Moxibustion treatment originated in China and spread to Japan and other Asian countries. It’s performed by burning small cones of dried herb artemisia (also called Mugwort) close to designated points of the body to transfer the heat from the herb, generally the same points as those used in acupuncture.
Mugwort (“Ai Ye” 艾叶) is a common weed in China. The herb can be taken orally or used externally in Chinese herbal therapy. It is bitter, acrid, and warm in nature. The Liver, Spleen, and Kidney are the three Channels it effectively acts on. Main clinical usage and indications are spitting blood, nosebleed, menstrual disorders, uterine bleeding, PMS, bleeding during pregnancy, restless fetus, chest and abdomen pain due to cold, diarrhea and prolonged dysentery, abnormal vaginal discharge, eczema, sores, and ringworm.
That’s why the ancient Chinese used mugwort so often – it is easy to find, easy to store, and it works so well.
At the Dragon Boat Festival, people hang herbs like mugwort and calamus (“Chang Pu”) on the door of their house, which they believe can help keep their families from being jinxed the whole year.
Another old tradition, glutinous rice cakes made from mugwort are eaten in during the Ching Ming Festival. The ratio of fresh leaves and glutinous rice flour mixed together is 1:2. To add flavor, peanut, sesame, and white sugar or others would be put in as filling too.
The heat generated during moxibustion helps increase the flow of vital energy (also known as “qi” or “chi”) throughout the body via certain pathways (known as “meridians“). In traditional Chinese medicine, stimulating the flow of chi is considered essential to achieving health and wellness. In fact, physical and mental health problems are thought to develop (in part) as a result of blockages in the flow of chi.
The moxibustion mechanism is related to the thermal effects, radiation effects, and pharmacological actions of moxa and its combustion products. Experimental results show that moxibustion thermal stimulation affects both shallow and deep tissues of the skin. The moxa radiation spectrum ranges near infrared.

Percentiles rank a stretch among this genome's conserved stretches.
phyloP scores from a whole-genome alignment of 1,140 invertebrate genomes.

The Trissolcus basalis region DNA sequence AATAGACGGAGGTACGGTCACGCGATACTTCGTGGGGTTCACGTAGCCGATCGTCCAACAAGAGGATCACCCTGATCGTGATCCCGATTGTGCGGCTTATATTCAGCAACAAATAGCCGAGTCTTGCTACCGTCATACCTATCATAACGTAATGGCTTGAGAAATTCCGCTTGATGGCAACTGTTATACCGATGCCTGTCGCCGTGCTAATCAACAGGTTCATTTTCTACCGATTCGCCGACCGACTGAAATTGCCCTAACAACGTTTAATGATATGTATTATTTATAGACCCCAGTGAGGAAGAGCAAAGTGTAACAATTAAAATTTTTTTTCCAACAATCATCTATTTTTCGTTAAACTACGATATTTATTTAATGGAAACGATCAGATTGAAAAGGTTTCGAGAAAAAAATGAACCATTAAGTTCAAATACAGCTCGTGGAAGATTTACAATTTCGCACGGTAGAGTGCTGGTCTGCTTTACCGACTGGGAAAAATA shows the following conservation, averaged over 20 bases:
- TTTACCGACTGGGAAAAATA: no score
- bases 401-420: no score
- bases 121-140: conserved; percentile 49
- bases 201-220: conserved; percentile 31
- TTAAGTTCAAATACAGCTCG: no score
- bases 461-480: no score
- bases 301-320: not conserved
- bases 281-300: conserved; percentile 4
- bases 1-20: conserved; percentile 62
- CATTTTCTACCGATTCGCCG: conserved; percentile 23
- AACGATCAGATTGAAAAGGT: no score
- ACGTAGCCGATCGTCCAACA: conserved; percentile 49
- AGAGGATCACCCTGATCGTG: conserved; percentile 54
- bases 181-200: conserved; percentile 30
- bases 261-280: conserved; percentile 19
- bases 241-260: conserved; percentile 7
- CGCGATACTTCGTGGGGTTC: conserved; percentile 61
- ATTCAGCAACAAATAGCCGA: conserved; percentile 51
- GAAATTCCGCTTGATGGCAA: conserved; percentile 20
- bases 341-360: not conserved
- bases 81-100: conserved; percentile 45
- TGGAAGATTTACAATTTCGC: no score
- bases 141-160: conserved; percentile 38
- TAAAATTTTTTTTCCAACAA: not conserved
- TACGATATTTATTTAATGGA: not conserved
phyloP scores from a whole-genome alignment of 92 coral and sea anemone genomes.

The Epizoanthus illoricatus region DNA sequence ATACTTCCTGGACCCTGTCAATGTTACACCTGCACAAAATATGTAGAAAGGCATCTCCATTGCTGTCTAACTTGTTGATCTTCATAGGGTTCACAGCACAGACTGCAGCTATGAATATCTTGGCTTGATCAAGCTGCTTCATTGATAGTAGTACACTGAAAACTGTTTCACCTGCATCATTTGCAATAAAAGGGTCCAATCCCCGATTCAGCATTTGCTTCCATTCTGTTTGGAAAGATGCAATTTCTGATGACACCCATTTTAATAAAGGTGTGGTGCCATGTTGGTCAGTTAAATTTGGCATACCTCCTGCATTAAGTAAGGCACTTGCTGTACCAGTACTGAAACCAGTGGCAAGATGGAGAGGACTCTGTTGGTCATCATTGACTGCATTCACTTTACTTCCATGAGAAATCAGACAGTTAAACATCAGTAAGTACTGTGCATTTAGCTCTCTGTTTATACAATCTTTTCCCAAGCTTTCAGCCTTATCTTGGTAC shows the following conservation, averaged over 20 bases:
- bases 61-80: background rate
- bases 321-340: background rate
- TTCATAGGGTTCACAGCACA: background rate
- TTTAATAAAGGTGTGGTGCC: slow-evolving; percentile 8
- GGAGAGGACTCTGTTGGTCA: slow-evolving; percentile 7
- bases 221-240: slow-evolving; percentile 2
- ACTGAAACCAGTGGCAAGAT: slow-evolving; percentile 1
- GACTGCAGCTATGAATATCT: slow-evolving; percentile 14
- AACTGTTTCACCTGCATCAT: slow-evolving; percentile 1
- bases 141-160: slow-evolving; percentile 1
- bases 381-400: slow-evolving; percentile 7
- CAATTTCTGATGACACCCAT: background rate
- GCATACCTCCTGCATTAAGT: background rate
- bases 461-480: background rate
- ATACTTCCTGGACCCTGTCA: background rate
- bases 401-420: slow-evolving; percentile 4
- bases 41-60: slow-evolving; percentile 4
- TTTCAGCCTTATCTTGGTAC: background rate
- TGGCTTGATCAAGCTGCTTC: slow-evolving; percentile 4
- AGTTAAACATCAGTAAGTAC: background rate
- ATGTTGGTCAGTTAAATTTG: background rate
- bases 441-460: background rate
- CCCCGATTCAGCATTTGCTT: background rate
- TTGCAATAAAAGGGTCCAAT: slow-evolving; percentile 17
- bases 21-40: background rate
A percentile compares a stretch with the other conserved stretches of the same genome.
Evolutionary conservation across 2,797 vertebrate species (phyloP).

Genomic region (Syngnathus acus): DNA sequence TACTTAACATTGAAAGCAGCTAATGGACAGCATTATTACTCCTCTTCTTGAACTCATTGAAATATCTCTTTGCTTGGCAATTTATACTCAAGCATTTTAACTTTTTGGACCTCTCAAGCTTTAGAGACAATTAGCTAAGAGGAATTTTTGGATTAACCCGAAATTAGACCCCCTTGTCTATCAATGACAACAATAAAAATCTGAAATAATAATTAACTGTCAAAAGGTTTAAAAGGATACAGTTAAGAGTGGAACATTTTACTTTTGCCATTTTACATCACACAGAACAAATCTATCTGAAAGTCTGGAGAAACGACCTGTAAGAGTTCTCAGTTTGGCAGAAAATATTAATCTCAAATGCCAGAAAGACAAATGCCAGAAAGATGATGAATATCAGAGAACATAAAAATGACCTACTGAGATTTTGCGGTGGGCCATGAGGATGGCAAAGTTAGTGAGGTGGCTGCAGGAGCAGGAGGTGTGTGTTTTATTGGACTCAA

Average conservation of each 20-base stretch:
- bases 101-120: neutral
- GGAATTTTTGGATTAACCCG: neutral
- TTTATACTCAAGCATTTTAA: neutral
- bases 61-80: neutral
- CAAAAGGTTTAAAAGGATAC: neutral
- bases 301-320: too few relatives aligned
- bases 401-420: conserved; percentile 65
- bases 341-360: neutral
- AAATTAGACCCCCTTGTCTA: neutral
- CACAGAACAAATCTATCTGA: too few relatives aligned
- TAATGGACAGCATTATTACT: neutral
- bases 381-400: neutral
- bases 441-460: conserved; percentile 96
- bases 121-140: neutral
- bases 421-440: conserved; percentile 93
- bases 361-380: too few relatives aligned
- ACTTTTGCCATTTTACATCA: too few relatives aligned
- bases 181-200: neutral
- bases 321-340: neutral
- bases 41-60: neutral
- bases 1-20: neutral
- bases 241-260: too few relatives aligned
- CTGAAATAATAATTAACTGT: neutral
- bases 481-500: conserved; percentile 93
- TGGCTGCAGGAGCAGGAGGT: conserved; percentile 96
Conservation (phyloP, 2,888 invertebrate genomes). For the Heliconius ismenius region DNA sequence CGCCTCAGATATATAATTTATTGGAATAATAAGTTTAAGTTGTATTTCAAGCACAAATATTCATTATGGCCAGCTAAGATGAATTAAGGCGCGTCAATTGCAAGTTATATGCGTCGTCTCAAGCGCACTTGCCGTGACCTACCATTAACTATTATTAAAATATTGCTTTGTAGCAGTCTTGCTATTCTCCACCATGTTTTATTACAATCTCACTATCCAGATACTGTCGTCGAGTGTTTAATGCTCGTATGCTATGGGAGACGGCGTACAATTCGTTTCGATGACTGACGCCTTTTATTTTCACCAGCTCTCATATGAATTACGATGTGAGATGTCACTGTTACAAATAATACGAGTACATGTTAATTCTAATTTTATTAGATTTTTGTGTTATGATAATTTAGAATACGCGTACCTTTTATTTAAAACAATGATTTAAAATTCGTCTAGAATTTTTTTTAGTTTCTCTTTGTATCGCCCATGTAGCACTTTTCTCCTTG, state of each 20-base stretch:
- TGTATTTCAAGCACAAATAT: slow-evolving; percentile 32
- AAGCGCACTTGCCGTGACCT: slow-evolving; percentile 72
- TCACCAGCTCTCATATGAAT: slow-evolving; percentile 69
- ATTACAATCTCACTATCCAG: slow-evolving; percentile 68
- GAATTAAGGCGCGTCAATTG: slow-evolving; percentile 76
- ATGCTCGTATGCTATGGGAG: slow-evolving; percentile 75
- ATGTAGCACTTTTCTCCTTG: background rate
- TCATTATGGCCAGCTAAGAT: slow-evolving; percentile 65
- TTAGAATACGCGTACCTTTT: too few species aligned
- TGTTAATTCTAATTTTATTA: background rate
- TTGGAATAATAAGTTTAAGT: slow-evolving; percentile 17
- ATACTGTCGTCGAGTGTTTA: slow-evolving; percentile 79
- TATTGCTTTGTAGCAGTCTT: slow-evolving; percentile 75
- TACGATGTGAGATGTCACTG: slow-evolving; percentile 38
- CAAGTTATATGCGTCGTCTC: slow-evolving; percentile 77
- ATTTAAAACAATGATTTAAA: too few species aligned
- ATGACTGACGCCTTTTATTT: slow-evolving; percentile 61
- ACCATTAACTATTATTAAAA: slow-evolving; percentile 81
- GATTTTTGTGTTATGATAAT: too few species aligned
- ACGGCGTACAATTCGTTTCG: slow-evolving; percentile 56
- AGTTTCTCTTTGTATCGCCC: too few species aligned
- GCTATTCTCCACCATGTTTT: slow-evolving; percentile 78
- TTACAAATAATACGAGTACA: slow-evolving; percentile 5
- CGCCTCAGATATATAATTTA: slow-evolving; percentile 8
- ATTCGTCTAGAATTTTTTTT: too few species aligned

Mugwort leaves and moxa smoke have a variety of biological activities. Although a lot of research has been done, there is still a great more to fully understand about moxibustion.
Clinical results with moxa that we see every day:
- Menstrual cramps go away
- Digestive problems like diarrhea or bloating improve quickly
- Arthritis pains get better faster
Moxibustion can help treat the following health problems:
How to do it?
Moxa Sticks: Tightly wrapped dried mugwort pressed together into a stick resembling a long cigar. Usually moved around an acupuncture point about 1/2 inch to 1 inch away from the skin. It can be moved in a circle, or bird-pecking like back and forth towards the skin and off, or held without moving for 1~3 mins at the same location.
Moxa Boxes are made of metal or wood and are designed to hold the moxa wool inside. The heat will gradually increase during the treatment and can be moved over a large area.
Winter Disease and Summer Treatment
The “Dog Days of Summer” moxa treatment originated in the Qing Dynasty. The goal is to stimulate Yang energy in the body during the most Yang season of the year, so that in the Yin time (winter), you will maintain your health. To prevent the winter flu, common cold, cedar allergies, or arthritis pains, this is something to try.
In each phase of summer, you have 3 treatment sessions of moxa, (9 treatments total) —
Beginning : July 16 ~ July 25
Middle : July 26 ~ Aug 14
Ending : Aug 15 ~ Aug 24
There’re also lifestyle and diet recommendations during these three periods —
Avoid excessively cold AC temperatures (75-78 degrees is ok), greasy food, fried food, seafood, alcohol, cigarettes, and staying up late.
It’s recommended to drink ginger tea in the morning and 1.8~2 L of pure water daily.
Helpful foods during this treatment period include bitter melon, winter melon, mung beans, red beans, and black beans (soaked overnight).
For people who want the benefits of acupuncture without getting needled, moxa is an ideal treatment.
For anyone who wants to prevent cedar fever (a winter-time Austin regular), arthritis pains that worsen in cold and damp weather, or asthma, give this a try.
What’s the worst that could happen? You’ll leave our office smelling smoky.
What’s the best that could happen? You’ll be healthy all year long.
Dog days treatment special: 9 moxa sessions for $300. (normal price $405)